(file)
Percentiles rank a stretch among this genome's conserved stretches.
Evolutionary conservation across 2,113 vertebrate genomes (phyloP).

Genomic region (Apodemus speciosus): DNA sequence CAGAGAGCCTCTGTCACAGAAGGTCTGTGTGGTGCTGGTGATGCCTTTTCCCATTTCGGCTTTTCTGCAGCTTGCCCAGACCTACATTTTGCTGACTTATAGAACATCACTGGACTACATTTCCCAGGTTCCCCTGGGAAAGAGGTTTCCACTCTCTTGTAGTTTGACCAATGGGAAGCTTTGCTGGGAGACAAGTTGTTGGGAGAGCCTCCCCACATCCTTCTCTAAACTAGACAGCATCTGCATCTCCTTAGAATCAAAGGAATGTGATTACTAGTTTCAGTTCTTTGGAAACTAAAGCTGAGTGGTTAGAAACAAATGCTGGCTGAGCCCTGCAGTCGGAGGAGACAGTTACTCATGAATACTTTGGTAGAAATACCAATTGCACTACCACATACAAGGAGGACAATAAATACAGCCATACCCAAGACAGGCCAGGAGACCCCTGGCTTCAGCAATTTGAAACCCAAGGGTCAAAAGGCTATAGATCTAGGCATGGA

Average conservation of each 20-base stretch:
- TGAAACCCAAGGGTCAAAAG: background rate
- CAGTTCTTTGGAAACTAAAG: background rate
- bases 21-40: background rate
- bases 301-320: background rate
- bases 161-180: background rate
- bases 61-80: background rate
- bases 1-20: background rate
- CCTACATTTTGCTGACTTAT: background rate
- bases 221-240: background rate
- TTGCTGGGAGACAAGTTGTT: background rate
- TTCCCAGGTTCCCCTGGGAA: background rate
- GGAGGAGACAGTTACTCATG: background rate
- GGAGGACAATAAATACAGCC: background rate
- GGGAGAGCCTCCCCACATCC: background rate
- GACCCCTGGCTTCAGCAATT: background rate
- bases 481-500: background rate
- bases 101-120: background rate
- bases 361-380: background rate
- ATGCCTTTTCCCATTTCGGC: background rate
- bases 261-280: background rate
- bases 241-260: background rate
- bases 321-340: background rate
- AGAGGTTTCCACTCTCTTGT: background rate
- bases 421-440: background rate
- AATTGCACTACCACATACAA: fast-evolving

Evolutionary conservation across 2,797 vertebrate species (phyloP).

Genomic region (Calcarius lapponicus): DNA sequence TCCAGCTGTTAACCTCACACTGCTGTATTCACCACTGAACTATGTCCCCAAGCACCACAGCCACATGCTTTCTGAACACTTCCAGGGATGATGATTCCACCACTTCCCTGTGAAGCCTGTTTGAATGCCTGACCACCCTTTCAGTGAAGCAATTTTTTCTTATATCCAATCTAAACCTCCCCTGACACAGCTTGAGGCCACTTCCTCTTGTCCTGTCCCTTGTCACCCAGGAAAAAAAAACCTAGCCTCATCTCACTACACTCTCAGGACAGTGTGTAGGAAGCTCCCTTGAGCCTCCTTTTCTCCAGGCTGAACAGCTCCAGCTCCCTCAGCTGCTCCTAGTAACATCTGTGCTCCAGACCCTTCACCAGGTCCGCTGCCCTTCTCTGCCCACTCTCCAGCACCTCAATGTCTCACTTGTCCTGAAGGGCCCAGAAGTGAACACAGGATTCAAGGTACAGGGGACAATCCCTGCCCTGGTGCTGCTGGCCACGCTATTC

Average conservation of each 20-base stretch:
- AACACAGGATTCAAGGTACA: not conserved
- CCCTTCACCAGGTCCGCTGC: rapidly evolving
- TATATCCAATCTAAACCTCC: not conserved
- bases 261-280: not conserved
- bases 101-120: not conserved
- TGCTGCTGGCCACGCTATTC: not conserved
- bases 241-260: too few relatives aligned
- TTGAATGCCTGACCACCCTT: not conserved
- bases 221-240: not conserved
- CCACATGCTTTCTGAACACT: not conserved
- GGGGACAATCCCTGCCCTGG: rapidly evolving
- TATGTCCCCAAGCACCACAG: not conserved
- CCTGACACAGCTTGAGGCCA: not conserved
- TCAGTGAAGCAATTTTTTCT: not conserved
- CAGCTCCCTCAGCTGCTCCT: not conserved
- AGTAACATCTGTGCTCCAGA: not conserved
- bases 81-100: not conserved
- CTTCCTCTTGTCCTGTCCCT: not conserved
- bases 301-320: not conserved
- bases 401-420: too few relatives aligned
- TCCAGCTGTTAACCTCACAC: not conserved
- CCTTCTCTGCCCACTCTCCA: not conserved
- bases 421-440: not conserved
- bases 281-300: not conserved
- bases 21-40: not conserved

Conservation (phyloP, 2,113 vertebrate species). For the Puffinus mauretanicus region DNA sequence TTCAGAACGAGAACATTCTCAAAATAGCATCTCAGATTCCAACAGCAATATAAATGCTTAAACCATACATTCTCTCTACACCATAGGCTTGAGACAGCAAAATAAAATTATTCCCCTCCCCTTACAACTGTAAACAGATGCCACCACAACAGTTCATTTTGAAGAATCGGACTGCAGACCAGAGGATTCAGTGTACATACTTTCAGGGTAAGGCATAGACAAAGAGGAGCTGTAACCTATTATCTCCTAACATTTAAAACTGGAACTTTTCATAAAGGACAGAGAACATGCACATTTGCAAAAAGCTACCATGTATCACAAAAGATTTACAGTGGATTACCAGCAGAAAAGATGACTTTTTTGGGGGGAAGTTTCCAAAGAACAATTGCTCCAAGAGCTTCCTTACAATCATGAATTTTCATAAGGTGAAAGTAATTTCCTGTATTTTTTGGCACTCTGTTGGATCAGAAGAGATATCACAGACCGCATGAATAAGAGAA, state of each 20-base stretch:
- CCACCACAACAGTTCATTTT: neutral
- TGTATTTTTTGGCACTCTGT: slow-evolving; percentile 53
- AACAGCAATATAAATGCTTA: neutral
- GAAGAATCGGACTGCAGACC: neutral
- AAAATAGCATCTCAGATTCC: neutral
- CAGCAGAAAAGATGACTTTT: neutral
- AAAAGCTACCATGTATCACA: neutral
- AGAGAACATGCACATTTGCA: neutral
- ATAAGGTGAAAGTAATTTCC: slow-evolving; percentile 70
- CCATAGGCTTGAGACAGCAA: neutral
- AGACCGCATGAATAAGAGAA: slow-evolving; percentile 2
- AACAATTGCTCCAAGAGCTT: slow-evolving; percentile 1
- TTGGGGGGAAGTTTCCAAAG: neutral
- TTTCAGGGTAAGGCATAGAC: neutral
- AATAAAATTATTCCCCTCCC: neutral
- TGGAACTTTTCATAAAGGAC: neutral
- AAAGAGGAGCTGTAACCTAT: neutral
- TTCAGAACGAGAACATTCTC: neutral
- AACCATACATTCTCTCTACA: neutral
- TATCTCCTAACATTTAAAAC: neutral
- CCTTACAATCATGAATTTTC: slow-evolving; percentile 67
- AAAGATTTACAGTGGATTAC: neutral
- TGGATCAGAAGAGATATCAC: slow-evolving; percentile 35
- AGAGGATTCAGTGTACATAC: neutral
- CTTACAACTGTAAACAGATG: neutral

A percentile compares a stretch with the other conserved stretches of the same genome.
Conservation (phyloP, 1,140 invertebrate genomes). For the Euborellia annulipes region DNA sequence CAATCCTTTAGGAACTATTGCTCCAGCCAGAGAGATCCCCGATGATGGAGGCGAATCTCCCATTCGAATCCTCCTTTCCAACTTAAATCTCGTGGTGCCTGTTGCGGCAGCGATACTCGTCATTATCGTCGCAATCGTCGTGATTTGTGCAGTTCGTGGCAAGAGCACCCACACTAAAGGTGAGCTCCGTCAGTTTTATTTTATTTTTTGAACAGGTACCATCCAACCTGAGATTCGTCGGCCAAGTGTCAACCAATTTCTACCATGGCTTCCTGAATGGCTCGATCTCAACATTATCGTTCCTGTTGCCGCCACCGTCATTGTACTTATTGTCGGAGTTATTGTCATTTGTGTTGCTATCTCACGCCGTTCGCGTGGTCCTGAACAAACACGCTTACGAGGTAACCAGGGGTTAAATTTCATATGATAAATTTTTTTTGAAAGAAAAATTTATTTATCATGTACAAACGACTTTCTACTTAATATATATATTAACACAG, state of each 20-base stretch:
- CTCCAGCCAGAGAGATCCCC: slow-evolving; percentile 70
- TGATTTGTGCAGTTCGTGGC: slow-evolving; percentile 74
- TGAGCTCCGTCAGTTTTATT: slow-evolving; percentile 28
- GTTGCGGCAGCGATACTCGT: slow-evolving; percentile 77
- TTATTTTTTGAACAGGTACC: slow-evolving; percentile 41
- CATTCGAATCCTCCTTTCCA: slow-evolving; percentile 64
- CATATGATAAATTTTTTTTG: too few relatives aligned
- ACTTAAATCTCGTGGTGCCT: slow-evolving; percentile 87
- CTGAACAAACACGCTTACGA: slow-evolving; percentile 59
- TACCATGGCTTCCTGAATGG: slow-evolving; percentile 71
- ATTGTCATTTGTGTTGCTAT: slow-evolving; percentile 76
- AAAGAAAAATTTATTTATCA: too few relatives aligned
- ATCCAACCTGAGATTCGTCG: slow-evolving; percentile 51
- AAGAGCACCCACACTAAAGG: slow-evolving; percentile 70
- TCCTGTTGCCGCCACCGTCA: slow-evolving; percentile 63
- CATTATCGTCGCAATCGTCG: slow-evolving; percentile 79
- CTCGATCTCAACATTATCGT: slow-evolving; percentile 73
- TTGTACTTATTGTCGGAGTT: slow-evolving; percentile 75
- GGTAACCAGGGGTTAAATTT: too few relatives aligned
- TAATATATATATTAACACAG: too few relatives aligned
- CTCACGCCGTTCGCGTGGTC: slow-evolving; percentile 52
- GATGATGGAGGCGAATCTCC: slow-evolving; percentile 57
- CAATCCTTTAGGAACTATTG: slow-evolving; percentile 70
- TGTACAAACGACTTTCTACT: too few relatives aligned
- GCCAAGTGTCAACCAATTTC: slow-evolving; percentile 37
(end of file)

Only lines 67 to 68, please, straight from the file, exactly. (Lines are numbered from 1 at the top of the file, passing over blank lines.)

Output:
- ATAAGGTGAAAGTAATTTCC: slow-evolving; percentile 70
- CCATAGGCTTGAGACAGCAA: neutral